telecom act a failure question mark i can say unequivocally it was a success. does it need to be updated? i think we could have a debate on that. of the the principles original communities act of 1934 and the 1996 tele communications act need to remain. that is competition is key, protection is key, universal access is key, opened networks are key. there may be places around the edges where the loss has gotten a little long in the tooth, and they can be fixed. but whether we need a conference of rewrite, i'm not so sure. >> what is your reaction to what the former chairman bill kinard had to say? as a historical, technological, and market boundaries this thing
pushing these industries bird, the statutory differences make less and less sense. >> i would agree with that. i think the silent approach is a little long in the tooth. it may be time to think about making them more consistent. however, that doesn't mean getting rid of the fcc power to protect consumers and promote competition. that is still necessary. is interesting to see some of the folks who have been helping with the fcc transition. they have been siding a lot to former chairman kinard. desire to restructure the agency and go more towards deregulatory ways of regulating or not regulating. what is critical for chairman kinard was there had to be competition. atyou look particularly internet service providers today, a full 78% of census blocks in this country have a twoce of either one or
high-speed broadband providers providing 25 megabits per second. there is not the kind of competition that needs to happen today. until you have that competition, you can't just deregulate. you have got to make sure there is a referee on the field. if every community had five or six or seven internet service providers to choose from, we would be having this conversation. but that is not the case. i do knows it can ever be the case at this point. right now, it is certainly not the case. >> president trump has spoken negatively about the at&t merger with time warner. as well about the comcast merger a couple of years ago. you agree with him? >> i absolutely do. whether he will continue to believe that and if he continues
to believe that that is a bad merger, whether he will direct -- the fcc right now is not involved in the merger. at&t has not filed with the fcc. will president trump tell his department justice to block the merger? it remains to be seen. these walked it back a little bit. he said last week after meeting with the commissioner that he still have to see the facts. i would love to be able to agree with president trump on the problems with the at&t-time warner merger, but we will see. >> what are you doing today? >> i'm speaking on a panel about whether communications regulation should be changed and how it should be changed, and how should the fcc be reformed. it is many of the same themes i was talking about, and i think it all comes down to this. i believe the sec should have the legal power to protect consumers, provoke a petition, -- the fcc should have the legal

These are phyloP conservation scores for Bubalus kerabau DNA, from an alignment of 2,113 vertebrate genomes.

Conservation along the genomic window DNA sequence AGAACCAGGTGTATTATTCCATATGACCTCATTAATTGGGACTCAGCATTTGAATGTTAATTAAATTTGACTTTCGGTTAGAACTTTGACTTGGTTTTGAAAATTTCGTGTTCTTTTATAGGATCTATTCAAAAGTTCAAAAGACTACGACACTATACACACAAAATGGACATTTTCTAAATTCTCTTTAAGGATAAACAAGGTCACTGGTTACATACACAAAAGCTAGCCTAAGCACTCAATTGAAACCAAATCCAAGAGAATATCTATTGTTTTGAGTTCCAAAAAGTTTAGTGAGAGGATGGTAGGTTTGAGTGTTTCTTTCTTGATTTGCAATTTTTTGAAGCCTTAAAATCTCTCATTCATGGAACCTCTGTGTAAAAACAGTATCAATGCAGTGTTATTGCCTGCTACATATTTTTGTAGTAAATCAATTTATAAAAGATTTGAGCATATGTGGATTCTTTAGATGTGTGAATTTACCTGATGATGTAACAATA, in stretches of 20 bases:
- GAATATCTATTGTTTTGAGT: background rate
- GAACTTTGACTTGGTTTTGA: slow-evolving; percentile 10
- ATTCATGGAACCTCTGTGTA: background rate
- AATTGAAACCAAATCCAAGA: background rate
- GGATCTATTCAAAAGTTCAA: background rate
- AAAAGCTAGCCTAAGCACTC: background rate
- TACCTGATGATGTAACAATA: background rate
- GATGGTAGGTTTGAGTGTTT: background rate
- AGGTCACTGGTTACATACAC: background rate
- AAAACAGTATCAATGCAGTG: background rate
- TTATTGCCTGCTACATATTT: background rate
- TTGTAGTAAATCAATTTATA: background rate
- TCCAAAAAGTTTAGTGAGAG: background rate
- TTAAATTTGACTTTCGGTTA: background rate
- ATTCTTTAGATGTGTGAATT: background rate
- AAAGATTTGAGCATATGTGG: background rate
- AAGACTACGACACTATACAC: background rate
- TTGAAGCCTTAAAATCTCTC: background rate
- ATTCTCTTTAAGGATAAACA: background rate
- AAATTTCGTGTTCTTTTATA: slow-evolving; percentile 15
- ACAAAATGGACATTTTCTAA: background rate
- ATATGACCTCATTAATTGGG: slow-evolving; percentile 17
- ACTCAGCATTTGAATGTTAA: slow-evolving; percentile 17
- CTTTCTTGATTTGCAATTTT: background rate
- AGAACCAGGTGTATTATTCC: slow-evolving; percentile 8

power to protect consumers, promote competition, and fair and free access. the eight inaugural leadership fellows who wanted to continue good work but did have time over the government service to figure out what was next for them. >> as always, we appreciate your time. >> thanks, peter. peter: joining us on the communicators is mark jamieson, a visiting fellow at the university of florida. what is your role with the trumpet ministration? -- with the trumpet ministration? -- with the trump administration? what kind of issues did you look at? >> we look at the federal communications commission.
i can't go into anything and that work, but that was the focus. peter: in your personal view, do you think there could be restructuring of the fcc? could be a lote of improvement. i think it's vision needs to be more sharply focused and i think it needs to structurally adapt as well. i'd like to see things that elevate the technical analysis, the economics work, the engineering work. , how is the best way to say this -- to bring into focus on working on issues where there is market power. peter: what are some of those issues? in terms of the market power and focused. peter: -- >> one of the major decisions we saw from the fcc recently decided to regulate internet service providers as if they were a telephone company. fromusing legislation several decades ago. in doing that, the fcc specifically said we are not
paying attention to whether those market powers are here or not. but those types of regulation were put in place in a day when the telephone companies were a monopoly. theserrespondence between regulations make sense when you have a monopoly structure. i think we need to clarify that. peter: what would happen if the sec when away? >> you have direct political involvement in determining how telik me should make -- how telik munication is company's would go. i would like to see an independent agency. center, theis the public utility research center question mark -- research center? >> focusing on making sure we have good techniques on analyzing regulatory issues. it started primarily in florida and was a florida focused center